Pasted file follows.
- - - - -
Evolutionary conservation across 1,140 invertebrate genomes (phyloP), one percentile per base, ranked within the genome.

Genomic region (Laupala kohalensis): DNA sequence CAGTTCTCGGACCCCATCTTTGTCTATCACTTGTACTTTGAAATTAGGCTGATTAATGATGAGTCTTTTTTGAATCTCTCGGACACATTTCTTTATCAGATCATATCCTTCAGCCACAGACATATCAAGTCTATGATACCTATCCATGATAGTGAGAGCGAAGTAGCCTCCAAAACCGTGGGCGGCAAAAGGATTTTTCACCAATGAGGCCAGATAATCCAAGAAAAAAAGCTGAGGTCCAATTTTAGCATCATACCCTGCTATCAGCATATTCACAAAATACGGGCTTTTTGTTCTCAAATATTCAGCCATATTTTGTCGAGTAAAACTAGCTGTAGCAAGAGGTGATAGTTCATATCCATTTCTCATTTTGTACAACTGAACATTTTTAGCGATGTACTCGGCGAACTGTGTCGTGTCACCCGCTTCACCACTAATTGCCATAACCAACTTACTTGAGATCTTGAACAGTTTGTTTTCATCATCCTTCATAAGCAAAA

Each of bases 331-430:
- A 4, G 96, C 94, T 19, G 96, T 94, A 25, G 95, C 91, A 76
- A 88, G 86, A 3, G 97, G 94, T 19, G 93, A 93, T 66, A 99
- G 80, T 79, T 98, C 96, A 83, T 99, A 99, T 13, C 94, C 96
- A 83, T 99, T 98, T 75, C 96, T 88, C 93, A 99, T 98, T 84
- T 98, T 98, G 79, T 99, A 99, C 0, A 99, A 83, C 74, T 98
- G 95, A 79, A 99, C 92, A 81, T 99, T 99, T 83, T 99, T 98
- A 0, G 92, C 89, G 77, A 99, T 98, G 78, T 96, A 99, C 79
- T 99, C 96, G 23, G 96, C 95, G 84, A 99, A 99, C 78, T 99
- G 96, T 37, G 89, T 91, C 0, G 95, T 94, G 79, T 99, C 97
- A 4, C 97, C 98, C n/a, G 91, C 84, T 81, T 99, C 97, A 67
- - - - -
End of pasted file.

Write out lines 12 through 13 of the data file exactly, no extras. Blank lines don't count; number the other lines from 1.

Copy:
- G 96, T 37, G 89, T 91, C 0, G 95, T 94, G 79, T 99, C 97
- A 4, C 97, C 98, C n/a, G 91, C 84, T 81, T 99, C 97, A 67